Boston is the state capital and largest city in Massachusetts. It is the most populous city in the New England region, with nearly 700,000 residents. Home to almost 4.9 million residents, Greater Boston ranks as the 10th largest metro area in the US. Despite the slower overall population growth rate, Boston has been experiencing colossal growth lately thanks to an immigration boom. This growth, along with the fact that 67.2% of the residents are renters rather than homeowners (according to NeighborhoodScout), make the Boston real estate market an ideal location for rental property investments.
Boston is regarded as the unofficial capital of New England for the economic and cultural impact it has on the entire region. It enjoys a diverse economic base, a high concentration of educated millenials, as well as an employment growth rate that is comparable to the national level. Home to prestigious universities such as MIT and Harvard, the city is one of the world’s best-known academic hubs. Nearly 100 colleges and universities are located in the Greater Boston area, attracting more than 350,000 students from all over the world and bringing a total of $4.8 billion annually to the local economy. Some of the nation’s most well-regarded teaching hospitals are based in Boston, including Brigham and Women’s Hospital, Massachusetts General Hospital, and Beth Israel Deaconess Medical Center.
Boston is a world leader in innovation and entrepreneurship as it offers entrepreneurs a friendly environment for starting a business and launching new startups. The metropolitan area is home to a number of Fortune 500 company headquarters, including well-recognized names such as General Electric and Raytheon. The financial services industry is important to Boston; the city’s financial district includes some of the country’s largest banks, mutual funds, and insurance firms. Tourism is also a major contributor to the economy. Millions of tourists flock to the Beantown each year to visit historic sites relating to the American Revolution, such as the Freedom Trail and the Boston National Historical Park. Boston’s economic base also includes biotechnology, information technology, government activities, professional and business services, manufacturing, retail, and trade.
The Boston real estate market was named one of the Top 10 U.S. Markets to Watch by PWC for the second year in a row, in its annual Emerging Trends in Real Estate: United States and Canada 2019 report. It is the highest-ranked gateway market in this year’s survey, meaning it’s the top market where real estate investments are safe and have high rates of return. According to the report, Boston is at the center of several real estate trends, like redevelopment, technology, and sustainability, and offers a number of opportunities for investment and development.
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The Boston housing market has witnessed strong real estate appreciation in recent years. According to NeighborhoodScout, since Q1 of 2000, Boston property values have increased by 136.48%, which brings an average annual appreciation rate of 4.57%. Zillow reported a 3.4% increase in home values over the past year.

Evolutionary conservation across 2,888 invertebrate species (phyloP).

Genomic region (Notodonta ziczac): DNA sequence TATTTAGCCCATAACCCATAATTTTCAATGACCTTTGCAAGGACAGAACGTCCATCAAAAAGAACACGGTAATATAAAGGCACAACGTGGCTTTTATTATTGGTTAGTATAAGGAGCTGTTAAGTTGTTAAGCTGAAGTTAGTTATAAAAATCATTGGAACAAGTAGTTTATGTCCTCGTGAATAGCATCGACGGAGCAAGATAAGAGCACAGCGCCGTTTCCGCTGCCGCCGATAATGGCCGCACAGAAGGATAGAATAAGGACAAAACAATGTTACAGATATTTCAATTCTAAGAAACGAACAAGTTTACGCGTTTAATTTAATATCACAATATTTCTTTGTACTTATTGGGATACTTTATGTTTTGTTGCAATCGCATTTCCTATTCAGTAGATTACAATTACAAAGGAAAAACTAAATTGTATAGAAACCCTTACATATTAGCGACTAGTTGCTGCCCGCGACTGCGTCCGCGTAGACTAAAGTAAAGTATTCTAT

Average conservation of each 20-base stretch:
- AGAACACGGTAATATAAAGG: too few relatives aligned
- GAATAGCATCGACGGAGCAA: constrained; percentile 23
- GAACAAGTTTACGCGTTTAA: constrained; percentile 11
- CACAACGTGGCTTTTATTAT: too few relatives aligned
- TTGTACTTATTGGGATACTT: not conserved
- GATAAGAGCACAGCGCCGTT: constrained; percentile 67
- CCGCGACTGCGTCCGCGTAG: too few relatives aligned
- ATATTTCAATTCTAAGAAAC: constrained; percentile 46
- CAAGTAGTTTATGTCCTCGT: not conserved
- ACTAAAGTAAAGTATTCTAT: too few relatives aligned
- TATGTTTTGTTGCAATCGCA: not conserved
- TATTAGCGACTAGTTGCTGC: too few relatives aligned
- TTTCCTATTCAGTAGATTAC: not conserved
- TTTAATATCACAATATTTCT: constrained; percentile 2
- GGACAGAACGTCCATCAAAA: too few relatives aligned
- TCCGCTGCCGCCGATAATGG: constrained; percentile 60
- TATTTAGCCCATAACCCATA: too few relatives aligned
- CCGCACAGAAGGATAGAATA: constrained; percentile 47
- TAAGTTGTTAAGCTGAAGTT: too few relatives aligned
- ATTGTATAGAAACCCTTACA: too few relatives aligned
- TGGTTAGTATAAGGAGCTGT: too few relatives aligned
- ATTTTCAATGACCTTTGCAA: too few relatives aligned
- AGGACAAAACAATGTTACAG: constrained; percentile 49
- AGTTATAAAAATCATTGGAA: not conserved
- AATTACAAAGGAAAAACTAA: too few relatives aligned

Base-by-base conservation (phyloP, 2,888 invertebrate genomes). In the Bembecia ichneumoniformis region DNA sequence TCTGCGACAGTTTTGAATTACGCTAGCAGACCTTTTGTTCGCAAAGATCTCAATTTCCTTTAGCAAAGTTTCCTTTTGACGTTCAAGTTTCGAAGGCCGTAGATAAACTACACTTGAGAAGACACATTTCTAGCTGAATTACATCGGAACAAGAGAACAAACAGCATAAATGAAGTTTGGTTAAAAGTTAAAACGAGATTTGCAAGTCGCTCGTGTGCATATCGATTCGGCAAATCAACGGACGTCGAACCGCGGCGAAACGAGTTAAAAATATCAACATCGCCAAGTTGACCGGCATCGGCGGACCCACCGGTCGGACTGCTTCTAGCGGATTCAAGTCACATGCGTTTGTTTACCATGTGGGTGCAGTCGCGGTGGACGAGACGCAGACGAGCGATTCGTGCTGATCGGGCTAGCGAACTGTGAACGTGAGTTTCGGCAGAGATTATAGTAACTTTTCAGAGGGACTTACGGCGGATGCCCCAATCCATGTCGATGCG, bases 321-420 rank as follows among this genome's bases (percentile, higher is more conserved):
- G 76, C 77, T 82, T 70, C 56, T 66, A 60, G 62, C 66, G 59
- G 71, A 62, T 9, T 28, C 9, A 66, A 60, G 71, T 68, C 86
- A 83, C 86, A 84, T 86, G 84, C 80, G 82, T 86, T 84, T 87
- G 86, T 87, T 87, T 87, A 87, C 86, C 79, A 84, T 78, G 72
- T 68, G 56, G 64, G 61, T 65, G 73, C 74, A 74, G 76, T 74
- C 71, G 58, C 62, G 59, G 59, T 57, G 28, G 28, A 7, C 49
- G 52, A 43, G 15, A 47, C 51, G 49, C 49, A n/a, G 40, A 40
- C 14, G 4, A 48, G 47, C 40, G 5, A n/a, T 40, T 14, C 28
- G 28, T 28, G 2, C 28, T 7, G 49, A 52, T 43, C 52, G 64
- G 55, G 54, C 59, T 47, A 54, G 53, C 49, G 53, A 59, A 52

The Boston housing market is currently a buyer’s market, meaning there are many more available homes for sale than buyers seeking to purchase properties. This is the ideal time for prospective real estate investors to buy an investment property, since they might be able to choose a great home from a larger housing inventory and potentially buy it at a lower cost.
The Airbnb industry in Boston is booming. Out of a total of 1.2 million Airbnb guests in the state in 2018, 465,500 people stayed in Airbnb rentals in the Boston area. The local Airbnb hosts earned a total of $101.9 million, which accounted for 40% of Massachusetts’ total Airbnb income.
In 2018, a citywide ordinance established new guidelines and regulations for short-term rentals in Boston. Airbnb Boston hosts renting out their home for 28 days or less are required to register with the city and pay the same 5.7% state tax as hotels. Under the new law, the person operating a short-term rental must actually live at the address, meaning that non-owner occupied short-term rentals are illegal. Airbnb Boston owner-operators are allowed to list either a room within their primary residence (Limited Share Unit), an entire unit available for short-term rental at their primary residence (Home Share Unit), or an adjacent unit within an owner-occupied two- or three-unit multi family home (Owner Adjacent Unit).
Short-term rental registration costs $25 for Limited Share Units, and $200 for both Home Share Units and Owner Adjacent Units, and is valid for one year. Hosts must also obtain a Business Certificate through the City Clerk’s office at a fee of $65 for Massachusetts residents and $100 for non-residents, valid for 4 years. Violation of the Airbnb regulations could result in fines.